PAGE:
What advice or encouragement do you offer your students who want to pursue careers in dental research?I have a couple of students who are in the D.D.S./Ph.D. program in my lab. I’m really excited for them and the work they are doing because I think they have enormous opportunities ahead of them if they work hard and push to excel. In general, I try to encourage and challenge my students to do their best and to trust that they will have very bright futures if they do so. Last year, one of my students, Alex Nee, won an IADR/Unilever Hatton Award at the Miami meeting and that was a proud moment. He’s now an orthodontic resident at UCSF and I think he had a good experience doing research while in dental school that will be valuable for him throughout his career. Working in a research lab was a really amazing time for me as a student and I hope I can help to make it as exciting for those students who work in my lab.


July 2010

Clark Stanford, D.D.S, Ph.D., joined the University of Iowa College of Dentistry in 1992. He became associate dean for research in 2008 and was named Centennial Fund Professor of Clinical Research in 2000. Stanford also became director of the Office for the Clinical Research in 2002. He holds secondary appointments in the, Department of Rehabilitation and Orthopedic Surgery (College of Medicine), and the Department of Biomedical Engineering (College of Engineering).

Stanford is currently working on four projects: the evaluation of the differential osteoblast response to oxide metal surfaces; characterization of matrix associated glycoproteins in an in vitro culture system; collaborative work with the Department of Orthopaedics, University Hospitals and Clinics, involving bone responses to a mechanically active environment. He has a range of research projects dealing with translational technologies to improve bone adaptation to orthopedic and dental implant surfaces. He recently started a new research program on oral facial pain in the Dental Clinical Research Center in collaboration with the Clinical and Translational Science Awards (CTSA) Institute for Clinical and Translational Sciences.

As a talented researcher, Stanford has earned many accolades for his findings. He is a past recipient of the IADR Distinguished Scientist Award for Prosthodontics and Implants, and the AADR Edward Hatton Award. In 2006, he received the JDR Article of the Year award. Showing a strong commitment to IADR and the dental research field, he has served on the IADR Research Award Nomination Committee since 2003.
Joined AADR in 1984.

Education:1984     University of Iowa    B.S., Zoology
1987     University of Iowa    D.D.S, Dentistry
1992    University of Iowa    Ph.D., Cell Biology
1992    University of Iowa    Certificate in Prosthodontics

How did you first get involved with AADR?
I first became involved with AADR as a dental student while working in a dental research laboratory at the ADA. I was really fascinated at the prospect of the creative process of research discovery, assimilation and presenting research findings to my peers. Later, I realized the importance of the networking aspect and the value of having connections in different disciplines. Through networking and listening to allied disciplines, I made strong connections and knew who to call when I had research-related questions. This is the value of AADR.

What do you find is the most valuable benefit of your AADR membership?One of the biggest advantages of my AADR membership is being able to network with others in different scientific disciplines and fields, and having the opportunity to present my research at meetings. At the meeting, you get a good sense of what happens in the research world and you get to meet new collaborators. My career has been to seek out others in different fields and collaborate, which has been a fun aspect of my career. The networking aspect is valuable, in addition to AADR’s advocacy and other elements that help PI’s on a day-to-day basis.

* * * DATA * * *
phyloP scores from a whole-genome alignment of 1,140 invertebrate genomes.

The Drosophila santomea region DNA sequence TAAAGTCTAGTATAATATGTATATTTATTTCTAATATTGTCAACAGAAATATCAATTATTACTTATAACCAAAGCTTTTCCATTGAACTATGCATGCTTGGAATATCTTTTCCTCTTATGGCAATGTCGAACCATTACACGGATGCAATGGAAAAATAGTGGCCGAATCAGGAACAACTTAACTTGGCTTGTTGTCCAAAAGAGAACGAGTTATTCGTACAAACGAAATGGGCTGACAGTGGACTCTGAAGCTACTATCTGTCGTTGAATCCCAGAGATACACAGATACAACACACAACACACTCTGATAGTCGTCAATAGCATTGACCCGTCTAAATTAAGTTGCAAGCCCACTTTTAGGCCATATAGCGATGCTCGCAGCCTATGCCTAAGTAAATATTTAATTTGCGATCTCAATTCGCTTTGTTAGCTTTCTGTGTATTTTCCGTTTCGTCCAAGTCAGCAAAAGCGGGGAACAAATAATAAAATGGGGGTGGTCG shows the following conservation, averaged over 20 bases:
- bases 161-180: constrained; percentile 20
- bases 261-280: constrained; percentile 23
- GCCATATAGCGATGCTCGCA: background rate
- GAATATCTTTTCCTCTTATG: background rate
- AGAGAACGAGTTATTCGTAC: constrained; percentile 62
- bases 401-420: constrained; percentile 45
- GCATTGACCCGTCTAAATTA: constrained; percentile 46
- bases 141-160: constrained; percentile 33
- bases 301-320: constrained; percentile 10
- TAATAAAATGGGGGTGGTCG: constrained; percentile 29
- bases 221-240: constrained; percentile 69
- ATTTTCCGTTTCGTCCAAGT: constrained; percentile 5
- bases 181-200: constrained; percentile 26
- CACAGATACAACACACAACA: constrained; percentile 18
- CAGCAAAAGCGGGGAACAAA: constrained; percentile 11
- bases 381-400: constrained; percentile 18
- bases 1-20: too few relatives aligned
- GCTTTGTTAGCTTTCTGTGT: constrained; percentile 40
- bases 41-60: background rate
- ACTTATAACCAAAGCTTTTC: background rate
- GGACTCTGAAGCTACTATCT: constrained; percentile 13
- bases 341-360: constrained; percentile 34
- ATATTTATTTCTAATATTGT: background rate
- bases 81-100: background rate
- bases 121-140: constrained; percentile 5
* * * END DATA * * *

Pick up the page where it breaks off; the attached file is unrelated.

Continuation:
Where do you feel the research community would be without AADR?
AADR is the coherent, unified voice for dental, oral and craniofacial research, and without the Association there wouldn’t be a unified voice. We have been able to obtain a certain level of resource funding because of AADR’s advocacy and I want to see a continued advocacy role as the Association delivers important messages to Congress.

What do you want to see in the future for the AADR?I think AADR needs to continue its outreach with other professional academies and associations because these groups can help amplify the message that is being sent to congress. The future of dental education is in jeopardy because existing dental schools are having a difficult time attracting faculty. As an added threat, there’s a questionable research component in the newer dental schools now coming online. We need to continue to convey the value of research to faculty and new schools. That’s a key place where AADR can show value and advocate.

What’s a message you want to give to future dental researchers?
Typically in dental education, some students want to know how to do something. Then, there is a smaller number of students who want to go beyond the “hows” and find out “why” things happen. Those students will ask “why” an outcome has occurred, consider the mechanisms leading to this outcome and start to consider the new “how” in avoiding dental and oral health disease. This is a segue into dental research. Even if a student decides to pursue a non-research career, I firmly believe there is benefit for students to complete a research study while they are in dental school. Doing so gives them problem-solving skills and adds value to her/his clinical education, making them both a better researcher and clinician. For added value, I present at schools to show students that the clinical researchers are addressing current problems and adapting solutions to real world problems. Students will always be surprised at how much they can learn through mentors. These mentors can be clinical and/or research faculty. A key to our future is to engage our students in important questions, to show the limits of our knowledge and to use this as a carrot to engage these minds in becoming the solutions to these issues though AADR.